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Department of Computer Science and Technology

 

Choosing a University course can be a daunting task. Hopefully this site has helped you to make a decision about your application to Cambridge, but inevitably we won’t have answered every question. Here are a selection of questions we’ve been asked by prospective students recently. If you have any others, please drop us a line at cs-cubed@cl.cam.ac.uk and we’ll post your question and its answer here (anonymously of course).

Do applicants sit the TMUA or CTMUA test?

All applicants sit the Cambridge Test of Mathematics for University Admission (CTMUA).  This has the same format as the Test of Mathematics for University Admission (TMUA) and you can use the TMUA guidance and preparation. Please refer to the University of Cambridge pre-interview assessments webpage for details about CTMUA test dates, costs and how to register. 

Do applicants sit the CSAT?

In addition to the CTMUA test, some colleges will require candidates to sit another written assessment (such as the Computer Science Admissions Test (CSAT)) on the day of interview. Please check with individual colleges to determine their interview process.

What programming languages does the course teach?

There are many different languages using many different programming paradigms out there. We aim to teach you the core principles so that you can quickly grasp any new language that comes along. Of course, we have to teach using something and we currently use Java as the main Object-Oriented programming language, ML for functional programming and Prolog for logic. We also look at other languages such as C and C++, although in less detail. We do not expect any of our students to be able to program in any of these languages when they first arrive.

Can you recommend a college?

The main University website offers further advice on choosing a college.

Do you place any value in Computer Science A-Level?

Yes. We value good marks in all subjects, albeit not always equally. Our primary focus is on Mathematics because it is taught in all schools, provides a formal underpinning for much of our course, and there is a positive statistical correlation between those who do well in mathematics at school and those who do well on our course. A-Level Further Mathematics is highly recommended for the same reasons, although we recognise that not all schools offer it. An A-Level in Computer Science is also valuable if your school offers it: it covers lots of relevant material and offers you the opportunity to gain a better understanding of the subject before committing to study computer science at university.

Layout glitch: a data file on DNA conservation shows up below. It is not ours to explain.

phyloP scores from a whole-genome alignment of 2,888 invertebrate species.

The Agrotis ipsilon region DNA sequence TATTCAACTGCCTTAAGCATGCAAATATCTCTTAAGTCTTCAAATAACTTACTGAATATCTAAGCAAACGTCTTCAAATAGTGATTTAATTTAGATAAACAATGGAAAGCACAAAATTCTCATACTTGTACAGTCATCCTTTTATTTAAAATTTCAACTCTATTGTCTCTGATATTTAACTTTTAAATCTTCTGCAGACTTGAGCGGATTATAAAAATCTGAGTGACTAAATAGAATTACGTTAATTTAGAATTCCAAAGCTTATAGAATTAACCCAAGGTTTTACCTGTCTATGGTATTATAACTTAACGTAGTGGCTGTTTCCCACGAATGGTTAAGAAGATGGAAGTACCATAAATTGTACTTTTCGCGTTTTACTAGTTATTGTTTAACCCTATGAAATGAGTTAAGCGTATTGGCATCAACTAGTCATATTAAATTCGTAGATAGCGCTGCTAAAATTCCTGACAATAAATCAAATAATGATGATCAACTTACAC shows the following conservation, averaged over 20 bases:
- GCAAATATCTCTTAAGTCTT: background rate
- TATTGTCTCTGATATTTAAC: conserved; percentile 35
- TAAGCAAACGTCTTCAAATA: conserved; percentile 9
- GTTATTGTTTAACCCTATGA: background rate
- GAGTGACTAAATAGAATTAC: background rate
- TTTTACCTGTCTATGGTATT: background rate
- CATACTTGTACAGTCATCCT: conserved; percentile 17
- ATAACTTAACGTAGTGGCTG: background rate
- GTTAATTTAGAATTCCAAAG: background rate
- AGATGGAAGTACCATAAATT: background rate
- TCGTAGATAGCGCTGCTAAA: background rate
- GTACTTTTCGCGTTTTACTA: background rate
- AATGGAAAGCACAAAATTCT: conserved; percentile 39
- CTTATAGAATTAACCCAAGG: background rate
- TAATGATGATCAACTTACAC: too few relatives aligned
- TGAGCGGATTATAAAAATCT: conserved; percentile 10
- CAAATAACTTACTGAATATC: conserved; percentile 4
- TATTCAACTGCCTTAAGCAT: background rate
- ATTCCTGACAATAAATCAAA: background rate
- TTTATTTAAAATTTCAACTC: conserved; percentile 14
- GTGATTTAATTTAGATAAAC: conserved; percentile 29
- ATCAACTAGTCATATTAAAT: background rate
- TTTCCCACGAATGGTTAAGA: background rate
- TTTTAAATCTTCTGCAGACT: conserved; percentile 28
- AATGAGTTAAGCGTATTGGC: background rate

What are the requirements for those doing Scottish Highers or overseas qualifications?

It depends on the college. You will need to email or ring a college and ask the admissions secretary or an admissions tutor.

Can you recommend any books or activities to do that would help my application and/or studies?

At the admissions stage we look for two major things: academic ability and passion for the subject. Whilst the course itself does not have any pre-requisites other than mathematics, it is difficult to discern a passion for the subject if a candidate has never tried any form of Computer Science. Therefore, from an admissions perspective, it would be wise to do something that shows your independent interest in the area. Examples of this include reading around the subject, learning a programming language, contributing to open-source projects, releasing a phone app, or building hardware (robots etc). Any one of these, when done well, would be sufficient to demonstrate your passion.

If you choose to learn a new language, it may be a good idea to learn one that is not explicitly taught in the Tripos. Doing so obviously helps to avoid repetition, but also gives you a wider perspective on languages that can be useful later in the degree and in employment. A popular choice is Python, for which there are many tutorials available.

We recommend getting hold of a Raspberry Pi and following one of the many hardware and software tutorials for it on the web. An additional advantage of this route is that you will gain familiarity with the UNIX command line: a very valuable skill to have in the Tripos!